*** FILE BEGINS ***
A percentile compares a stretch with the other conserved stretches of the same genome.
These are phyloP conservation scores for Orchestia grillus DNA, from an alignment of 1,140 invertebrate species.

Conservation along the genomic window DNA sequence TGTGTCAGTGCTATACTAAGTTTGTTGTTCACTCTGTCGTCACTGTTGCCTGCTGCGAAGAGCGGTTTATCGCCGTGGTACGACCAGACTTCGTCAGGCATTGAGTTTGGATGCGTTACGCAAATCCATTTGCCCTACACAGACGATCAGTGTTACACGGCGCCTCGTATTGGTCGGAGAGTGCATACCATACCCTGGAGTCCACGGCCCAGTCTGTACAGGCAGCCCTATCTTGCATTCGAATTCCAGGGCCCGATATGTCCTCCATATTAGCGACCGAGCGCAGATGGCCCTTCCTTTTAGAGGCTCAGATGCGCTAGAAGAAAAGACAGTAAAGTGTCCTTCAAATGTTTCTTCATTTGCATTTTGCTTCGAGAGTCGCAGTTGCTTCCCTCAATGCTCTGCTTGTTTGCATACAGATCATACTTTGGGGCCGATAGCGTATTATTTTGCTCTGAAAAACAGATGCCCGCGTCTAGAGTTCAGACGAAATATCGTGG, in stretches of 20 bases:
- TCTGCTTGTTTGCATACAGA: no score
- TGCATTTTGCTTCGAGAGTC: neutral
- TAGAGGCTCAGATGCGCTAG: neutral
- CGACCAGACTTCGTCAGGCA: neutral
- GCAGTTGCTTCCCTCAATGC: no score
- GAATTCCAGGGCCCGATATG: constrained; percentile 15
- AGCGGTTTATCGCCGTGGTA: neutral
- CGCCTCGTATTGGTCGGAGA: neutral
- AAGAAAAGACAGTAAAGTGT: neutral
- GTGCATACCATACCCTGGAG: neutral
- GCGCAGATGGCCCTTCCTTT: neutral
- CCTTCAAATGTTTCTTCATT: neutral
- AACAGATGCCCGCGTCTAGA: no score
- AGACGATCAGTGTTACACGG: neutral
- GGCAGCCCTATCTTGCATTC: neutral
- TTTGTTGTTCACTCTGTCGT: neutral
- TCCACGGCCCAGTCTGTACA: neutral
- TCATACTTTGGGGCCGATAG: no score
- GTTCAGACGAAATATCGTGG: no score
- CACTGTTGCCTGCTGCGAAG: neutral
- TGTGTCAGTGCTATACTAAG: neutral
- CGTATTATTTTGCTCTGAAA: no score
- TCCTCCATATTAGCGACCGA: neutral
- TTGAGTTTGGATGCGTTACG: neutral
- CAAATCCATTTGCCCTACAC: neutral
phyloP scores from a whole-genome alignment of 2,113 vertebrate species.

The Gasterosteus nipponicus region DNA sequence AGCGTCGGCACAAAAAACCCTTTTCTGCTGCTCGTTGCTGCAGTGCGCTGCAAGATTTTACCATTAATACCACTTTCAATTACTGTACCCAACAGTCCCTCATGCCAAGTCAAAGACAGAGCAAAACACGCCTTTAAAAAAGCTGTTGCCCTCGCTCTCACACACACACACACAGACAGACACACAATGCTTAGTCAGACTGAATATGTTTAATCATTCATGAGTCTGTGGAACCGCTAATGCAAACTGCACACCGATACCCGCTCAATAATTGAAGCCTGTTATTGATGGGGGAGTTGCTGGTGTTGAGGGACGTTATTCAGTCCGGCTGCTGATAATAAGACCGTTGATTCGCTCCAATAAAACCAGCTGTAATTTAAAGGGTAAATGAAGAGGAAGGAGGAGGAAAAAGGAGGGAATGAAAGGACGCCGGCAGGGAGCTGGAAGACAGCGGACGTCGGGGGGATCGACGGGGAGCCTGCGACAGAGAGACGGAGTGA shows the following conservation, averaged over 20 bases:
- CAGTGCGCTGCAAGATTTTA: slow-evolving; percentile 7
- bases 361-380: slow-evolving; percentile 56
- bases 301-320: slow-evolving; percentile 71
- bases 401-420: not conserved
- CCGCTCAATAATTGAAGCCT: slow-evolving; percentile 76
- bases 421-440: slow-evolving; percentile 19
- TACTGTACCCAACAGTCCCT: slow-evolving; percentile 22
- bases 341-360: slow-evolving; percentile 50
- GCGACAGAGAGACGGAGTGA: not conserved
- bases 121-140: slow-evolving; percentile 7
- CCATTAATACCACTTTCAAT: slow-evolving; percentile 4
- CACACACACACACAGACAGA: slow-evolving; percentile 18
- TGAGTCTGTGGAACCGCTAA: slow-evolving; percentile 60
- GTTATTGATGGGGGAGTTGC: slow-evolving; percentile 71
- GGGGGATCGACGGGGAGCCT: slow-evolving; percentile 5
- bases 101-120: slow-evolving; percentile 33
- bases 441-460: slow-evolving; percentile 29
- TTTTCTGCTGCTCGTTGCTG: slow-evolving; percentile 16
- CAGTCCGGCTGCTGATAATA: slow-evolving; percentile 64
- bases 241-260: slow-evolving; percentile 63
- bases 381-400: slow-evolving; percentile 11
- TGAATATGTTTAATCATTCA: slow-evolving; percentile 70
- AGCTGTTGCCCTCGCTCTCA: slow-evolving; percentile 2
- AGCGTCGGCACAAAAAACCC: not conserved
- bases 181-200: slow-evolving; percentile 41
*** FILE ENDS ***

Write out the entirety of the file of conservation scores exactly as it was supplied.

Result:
A percentile compares a stretch with the other conserved stretches of the same genome.
These are phyloP conservation scores for Orchestia grillus DNA, from an alignment of 1,140 invertebrate species.

Conservation along the genomic window DNA sequence TGTGTCAGTGCTATACTAAGTTTGTTGTTCACTCTGTCGTCACTGTTGCCTGCTGCGAAGAGCGGTTTATCGCCGTGGTACGACCAGACTTCGTCAGGCATTGAGTTTGGATGCGTTACGCAAATCCATTTGCCCTACACAGACGATCAGTGTTACACGGCGCCTCGTATTGGTCGGAGAGTGCATACCATACCCTGGAGTCCACGGCCCAGTCTGTACAGGCAGCCCTATCTTGCATTCGAATTCCAGGGCCCGATATGTCCTCCATATTAGCGACCGAGCGCAGATGGCCCTTCCTTTTAGAGGCTCAGATGCGCTAGAAGAAAAGACAGTAAAGTGTCCTTCAAATGTTTCTTCATTTGCATTTTGCTTCGAGAGTCGCAGTTGCTTCCCTCAATGCTCTGCTTGTTTGCATACAGATCATACTTTGGGGCCGATAGCGTATTATTTTGCTCTGAAAAACAGATGCCCGCGTCTAGAGTTCAGACGAAATATCGTGG, in stretches of 20 bases:
- TCTGCTTGTTTGCATACAGA: no score
- TGCATTTTGCTTCGAGAGTC: neutral
- TAGAGGCTCAGATGCGCTAG: neutral
- CGACCAGACTTCGTCAGGCA: neutral
- GCAGTTGCTTCCCTCAATGC: no score
- GAATTCCAGGGCCCGATATG: constrained; percentile 15
- AGCGGTTTATCGCCGTGGTA: neutral
- CGCCTCGTATTGGTCGGAGA: neutral
- AAGAAAAGACAGTAAAGTGT: neutral
- GTGCATACCATACCCTGGAG: neutral
- GCGCAGATGGCCCTTCCTTT: neutral
- CCTTCAAATGTTTCTTCATT: neutral
- AACAGATGCCCGCGTCTAGA: no score
- AGACGATCAGTGTTACACGG: neutral
- GGCAGCCCTATCTTGCATTC: neutral
- TTTGTTGTTCACTCTGTCGT: neutral
- TCCACGGCCCAGTCTGTACA: neutral
- TCATACTTTGGGGCCGATAG: no score
- GTTCAGACGAAATATCGTGG: no score
- CACTGTTGCCTGCTGCGAAG: neutral
- TGTGTCAGTGCTATACTAAG: neutral
- CGTATTATTTTGCTCTGAAA: no score
- TCCTCCATATTAGCGACCGA: neutral
- TTGAGTTTGGATGCGTTACG: neutral
- CAAATCCATTTGCCCTACAC: neutral
phyloP scores from a whole-genome alignment of 2,113 vertebrate species.

The Gasterosteus nipponicus region DNA sequence AGCGTCGGCACAAAAAACCCTTTTCTGCTGCTCGTTGCTGCAGTGCGCTGCAAGATTTTACCATTAATACCACTTTCAATTACTGTACCCAACAGTCCCTCATGCCAAGTCAAAGACAGAGCAAAACACGCCTTTAAAAAAGCTGTTGCCCTCGCTCTCACACACACACACACAGACAGACACACAATGCTTAGTCAGACTGAATATGTTTAATCATTCATGAGTCTGTGGAACCGCTAATGCAAACTGCACACCGATACCCGCTCAATAATTGAAGCCTGTTATTGATGGGGGAGTTGCTGGTGTTGAGGGACGTTATTCAGTCCGGCTGCTGATAATAAGACCGTTGATTCGCTCCAATAAAACCAGCTGTAATTTAAAGGGTAAATGAAGAGGAAGGAGGAGGAAAAAGGAGGGAATGAAAGGACGCCGGCAGGGAGCTGGAAGACAGCGGACGTCGGGGGGATCGACGGGGAGCCTGCGACAGAGAGACGGAGTGA shows the following conservation, averaged over 20 bases:
- CAGTGCGCTGCAAGATTTTA: slow-evolving; percentile 7
- bases 361-380: slow-evolving; percentile 56
- bases 301-320: slow-evolving; percentile 71
- bases 401-420: not conserved
- CCGCTCAATAATTGAAGCCT: slow-evolving; percentile 76
- bases 421-440: slow-evolving; percentile 19
- TACTGTACCCAACAGTCCCT: slow-evolving; percentile 22
- bases 341-360: slow-evolving; percentile 50
- GCGACAGAGAGACGGAGTGA: not conserved
- bases 121-140: slow-evolving; percentile 7
- CCATTAATACCACTTTCAAT: slow-evolving; percentile 4
- CACACACACACACAGACAGA: slow-evolving; percentile 18
- TGAGTCTGTGGAACCGCTAA: slow-evolving; percentile 60
- GTTATTGATGGGGGAGTTGC: slow-evolving; percentile 71
- GGGGGATCGACGGGGAGCCT: slow-evolving; percentile 5
- bases 101-120: slow-evolving; percentile 33
- bases 441-460: slow-evolving; percentile 29
- TTTTCTGCTGCTCGTTGCTG: slow-evolving; percentile 16
- CAGTCCGGCTGCTGATAATA: slow-evolving; percentile 64
- bases 241-260: slow-evolving; percentile 63
- bases 381-400: slow-evolving; percentile 11
- TGAATATGTTTAATCATTCA: slow-evolving; percentile 70
- AGCTGTTGCCCTCGCTCTCA: slow-evolving; percentile 2
- AGCGTCGGCACAAAAAACCC: not conserved
- bases 181-200: slow-evolving; percentile 41